Maybe ease into the next series with some single messages (One ofs) that don’t require a large amount of staging. It’s very important to make sure that the many hours put in over the month of December are compensated with some much deserved relax time in January.

I like to use the first part of January to let my guys work on whatever makes them feel good at work. Everyone has that project they wanted to accomplish all last year but couldn’t find the time. Well the clock has started over and it’s best to get it out-of-the-way first before everything else begins piling on.

Also make sure you spread the accolades. Thank the volunteers, thank your staff, and please, don’t forget to thank the spouses who gave up time with their husband or wife so they could be at church. You can never say thank you enough in these situations.

Well I hope your services go off without a bang? Unless you’re using pyro then I hope it’s awesome and know I’m jealous.

Merry Christmas! Happy New Year! Now Rest!

War Room – 12 Days of Christmas (Posts)

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One of my favorite movies is Dr. Strangelove. I have loved it since I was a kid (I am an old soul). One of my favorite lines is when the president yells at two men fighting saying, “gentlemen, you can’t fight in here, this is the war room.” I probably say that line at least twice during every creative meeting. I read somewhere when President Reagan was inaugurated for the first time, he asked his advisors if he could see the “War Room” and they told him that there wasn’t a real one, like in the movie. I have always longed for a room filled with monitors and dry erase boards where creativity could just flow, a blue-sky room per say. However I think “War Room” is much manlier. While preparing for Christmas, I it is important to find a space where you can “take over” for a month or so: put up a giant calendar, use a whiteboard if there is one, or my go to choice –  Sticky Post-it Flip Chart pages.

What goes in the War Room:

3D Drawings: I highly recommend someone on your team taking the time to learn a 3D modeling software like Sketchup. It’s free and can really help you visualize what you’re trying to create on stage.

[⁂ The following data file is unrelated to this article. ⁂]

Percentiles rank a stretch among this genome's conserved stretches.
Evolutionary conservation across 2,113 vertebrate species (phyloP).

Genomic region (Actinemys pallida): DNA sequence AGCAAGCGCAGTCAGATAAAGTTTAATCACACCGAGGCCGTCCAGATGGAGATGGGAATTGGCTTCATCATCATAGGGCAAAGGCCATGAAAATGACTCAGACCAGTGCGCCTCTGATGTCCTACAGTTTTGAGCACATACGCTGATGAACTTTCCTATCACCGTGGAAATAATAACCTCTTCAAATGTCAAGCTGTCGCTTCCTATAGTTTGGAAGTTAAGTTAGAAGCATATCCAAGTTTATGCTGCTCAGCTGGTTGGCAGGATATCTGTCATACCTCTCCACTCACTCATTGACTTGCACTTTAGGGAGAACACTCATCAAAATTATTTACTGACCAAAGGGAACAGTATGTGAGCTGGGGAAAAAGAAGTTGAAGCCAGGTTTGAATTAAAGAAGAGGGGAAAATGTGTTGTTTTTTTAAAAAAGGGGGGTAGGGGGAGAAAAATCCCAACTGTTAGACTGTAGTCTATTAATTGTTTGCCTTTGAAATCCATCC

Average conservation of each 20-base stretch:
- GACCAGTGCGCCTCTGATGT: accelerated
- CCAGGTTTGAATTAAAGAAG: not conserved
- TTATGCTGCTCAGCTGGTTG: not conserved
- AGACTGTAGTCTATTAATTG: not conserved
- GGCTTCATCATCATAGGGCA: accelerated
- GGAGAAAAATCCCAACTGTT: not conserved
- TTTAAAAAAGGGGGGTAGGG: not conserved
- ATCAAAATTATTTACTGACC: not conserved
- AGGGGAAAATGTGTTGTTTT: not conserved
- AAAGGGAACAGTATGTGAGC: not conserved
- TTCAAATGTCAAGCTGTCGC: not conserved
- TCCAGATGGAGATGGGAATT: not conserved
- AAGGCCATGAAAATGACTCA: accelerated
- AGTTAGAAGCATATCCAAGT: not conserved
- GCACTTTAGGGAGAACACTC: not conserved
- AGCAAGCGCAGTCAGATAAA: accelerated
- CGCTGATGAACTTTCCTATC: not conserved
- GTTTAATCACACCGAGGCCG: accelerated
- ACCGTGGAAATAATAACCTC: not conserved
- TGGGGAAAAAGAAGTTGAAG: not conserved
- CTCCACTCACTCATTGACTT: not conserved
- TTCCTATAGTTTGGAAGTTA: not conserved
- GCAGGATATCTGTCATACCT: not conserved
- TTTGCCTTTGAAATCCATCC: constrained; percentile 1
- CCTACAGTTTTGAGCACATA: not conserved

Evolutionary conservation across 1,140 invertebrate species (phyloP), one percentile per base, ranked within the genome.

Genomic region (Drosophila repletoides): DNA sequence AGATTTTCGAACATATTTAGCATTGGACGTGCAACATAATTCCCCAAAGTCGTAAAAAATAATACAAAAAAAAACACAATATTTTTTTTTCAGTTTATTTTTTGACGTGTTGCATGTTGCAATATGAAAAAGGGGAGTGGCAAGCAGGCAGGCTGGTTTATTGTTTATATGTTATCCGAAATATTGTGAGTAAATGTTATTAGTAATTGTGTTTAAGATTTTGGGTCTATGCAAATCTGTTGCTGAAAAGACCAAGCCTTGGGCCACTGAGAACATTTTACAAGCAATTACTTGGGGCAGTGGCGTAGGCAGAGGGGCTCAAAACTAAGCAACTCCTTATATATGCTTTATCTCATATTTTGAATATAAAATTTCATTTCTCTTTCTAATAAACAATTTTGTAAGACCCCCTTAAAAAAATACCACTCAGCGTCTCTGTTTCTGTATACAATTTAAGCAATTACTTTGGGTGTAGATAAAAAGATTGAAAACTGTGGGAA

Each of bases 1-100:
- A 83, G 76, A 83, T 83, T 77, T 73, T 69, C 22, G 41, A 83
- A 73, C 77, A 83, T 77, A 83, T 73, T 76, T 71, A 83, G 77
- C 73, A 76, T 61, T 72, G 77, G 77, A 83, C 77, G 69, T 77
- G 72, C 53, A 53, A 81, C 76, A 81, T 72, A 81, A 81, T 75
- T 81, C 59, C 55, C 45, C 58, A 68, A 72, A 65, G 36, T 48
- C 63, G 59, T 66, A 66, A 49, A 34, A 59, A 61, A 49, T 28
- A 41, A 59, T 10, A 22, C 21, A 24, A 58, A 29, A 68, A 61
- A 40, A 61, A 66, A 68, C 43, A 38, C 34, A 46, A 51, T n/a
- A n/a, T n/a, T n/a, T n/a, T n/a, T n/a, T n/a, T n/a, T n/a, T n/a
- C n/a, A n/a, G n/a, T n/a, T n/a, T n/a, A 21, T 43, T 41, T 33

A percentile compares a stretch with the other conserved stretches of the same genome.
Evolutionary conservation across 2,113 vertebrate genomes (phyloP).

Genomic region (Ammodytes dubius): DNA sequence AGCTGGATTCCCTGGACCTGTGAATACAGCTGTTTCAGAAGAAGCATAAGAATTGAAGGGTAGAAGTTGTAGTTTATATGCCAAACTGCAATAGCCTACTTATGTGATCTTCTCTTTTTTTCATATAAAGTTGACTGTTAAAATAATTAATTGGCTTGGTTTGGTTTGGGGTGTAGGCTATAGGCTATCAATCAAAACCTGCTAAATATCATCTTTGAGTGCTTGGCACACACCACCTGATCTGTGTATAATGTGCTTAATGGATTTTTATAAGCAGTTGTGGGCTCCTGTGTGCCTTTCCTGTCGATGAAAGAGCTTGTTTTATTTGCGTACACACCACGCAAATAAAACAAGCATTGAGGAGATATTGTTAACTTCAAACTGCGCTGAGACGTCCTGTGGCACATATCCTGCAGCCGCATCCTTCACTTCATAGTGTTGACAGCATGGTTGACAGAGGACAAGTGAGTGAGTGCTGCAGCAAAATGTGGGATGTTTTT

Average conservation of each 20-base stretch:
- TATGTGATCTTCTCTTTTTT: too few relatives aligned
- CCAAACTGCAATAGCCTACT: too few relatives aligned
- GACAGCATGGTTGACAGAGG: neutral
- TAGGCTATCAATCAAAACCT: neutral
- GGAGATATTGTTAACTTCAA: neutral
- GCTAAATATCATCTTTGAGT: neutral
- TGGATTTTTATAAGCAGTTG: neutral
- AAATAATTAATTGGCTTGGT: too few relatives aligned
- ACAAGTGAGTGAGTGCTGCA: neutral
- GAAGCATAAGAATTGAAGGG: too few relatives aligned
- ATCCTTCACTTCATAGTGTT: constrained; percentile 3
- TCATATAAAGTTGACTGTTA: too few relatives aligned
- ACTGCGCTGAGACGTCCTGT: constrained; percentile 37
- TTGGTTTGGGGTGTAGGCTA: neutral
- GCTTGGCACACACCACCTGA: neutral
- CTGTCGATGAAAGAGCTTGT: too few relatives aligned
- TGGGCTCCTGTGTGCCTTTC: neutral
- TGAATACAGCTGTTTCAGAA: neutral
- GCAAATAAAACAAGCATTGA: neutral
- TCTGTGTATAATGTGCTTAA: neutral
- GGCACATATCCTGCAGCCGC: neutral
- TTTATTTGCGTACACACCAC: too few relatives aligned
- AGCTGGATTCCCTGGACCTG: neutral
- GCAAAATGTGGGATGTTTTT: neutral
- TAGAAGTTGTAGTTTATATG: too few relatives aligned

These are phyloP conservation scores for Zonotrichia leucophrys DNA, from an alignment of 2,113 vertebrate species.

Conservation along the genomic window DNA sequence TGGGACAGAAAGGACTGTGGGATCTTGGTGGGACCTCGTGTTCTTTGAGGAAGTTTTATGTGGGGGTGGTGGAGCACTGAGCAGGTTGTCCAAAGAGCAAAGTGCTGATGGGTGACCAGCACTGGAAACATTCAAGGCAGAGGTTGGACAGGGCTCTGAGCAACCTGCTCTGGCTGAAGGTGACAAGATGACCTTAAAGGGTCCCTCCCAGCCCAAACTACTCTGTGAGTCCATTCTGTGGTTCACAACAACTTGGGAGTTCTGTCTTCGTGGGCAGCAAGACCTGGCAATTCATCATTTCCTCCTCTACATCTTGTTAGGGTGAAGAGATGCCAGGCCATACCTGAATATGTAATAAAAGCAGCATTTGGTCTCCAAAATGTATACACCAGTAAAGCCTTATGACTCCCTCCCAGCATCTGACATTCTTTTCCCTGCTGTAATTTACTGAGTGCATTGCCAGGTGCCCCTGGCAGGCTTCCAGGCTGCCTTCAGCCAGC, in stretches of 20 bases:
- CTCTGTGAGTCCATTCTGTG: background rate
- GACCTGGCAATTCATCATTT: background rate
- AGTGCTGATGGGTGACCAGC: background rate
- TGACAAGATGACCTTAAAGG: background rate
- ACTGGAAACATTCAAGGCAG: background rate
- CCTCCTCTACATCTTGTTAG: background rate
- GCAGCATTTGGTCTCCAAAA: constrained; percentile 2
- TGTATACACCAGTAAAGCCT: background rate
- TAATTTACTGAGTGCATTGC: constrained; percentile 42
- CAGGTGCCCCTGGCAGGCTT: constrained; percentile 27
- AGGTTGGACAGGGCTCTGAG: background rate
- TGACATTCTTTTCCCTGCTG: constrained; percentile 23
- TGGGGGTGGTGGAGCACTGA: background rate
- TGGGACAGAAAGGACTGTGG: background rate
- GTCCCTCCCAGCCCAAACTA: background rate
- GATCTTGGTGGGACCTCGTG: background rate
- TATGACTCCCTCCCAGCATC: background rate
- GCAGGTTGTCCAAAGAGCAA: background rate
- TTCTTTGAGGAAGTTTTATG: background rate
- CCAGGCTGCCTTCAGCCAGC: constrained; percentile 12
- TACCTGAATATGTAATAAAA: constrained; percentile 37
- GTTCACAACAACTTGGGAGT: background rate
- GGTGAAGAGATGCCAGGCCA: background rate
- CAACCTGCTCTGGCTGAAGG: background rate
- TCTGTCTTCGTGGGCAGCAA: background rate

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These mock-ups are from when we had Tim Hawkins perform at Northview. One of the guys on our team is great at drafting these for us, and since he’s way smarter about it than I, please feel free to reach out to him with questions @tmcarpen.

We print these stage designs out and attach them to the war room wall for review.

Calendar: I talked about this in my post on Limiting Activities, but want to revisit it here. I am all for saving trees and going digital. But it is hard to argue with a giant wall calendar. No one can blame a phone upgrade or spilling coffee on his or her laptop for not logging into the shared digital calendar. I love the wall calendar because it stares you down every time you walk by it. I suggest color-coding or using symbols to differentiate tasks or people. But put everything that is relevant to the Christmas season on it.

Ongoing Service Flow: Keep an updated service order on the wall. Highlight missing areas or where there are still unanswered questions. Like the calendar, it will stare at you until you answer it.

Finally, if you want to get really focused, I like to print out daily tasks that must be accomplished before leaving, and tape it to the door. With Christmas, there is a lot of task juggling and it’s easy for something to get dropped. Trying to find ways to avoid that is crucial. Especially when you’re as ADD as me.

 

 

Think on Your Feet – 12 Days of Christmas (Posts)

This post is important to me. As I constantly strive for better ways to manage productivity, this one is key. Now as you start reading, you may think this doesn’t apply to you. While technically this is geared for churches with production staff, it can still work for volunteer leaders.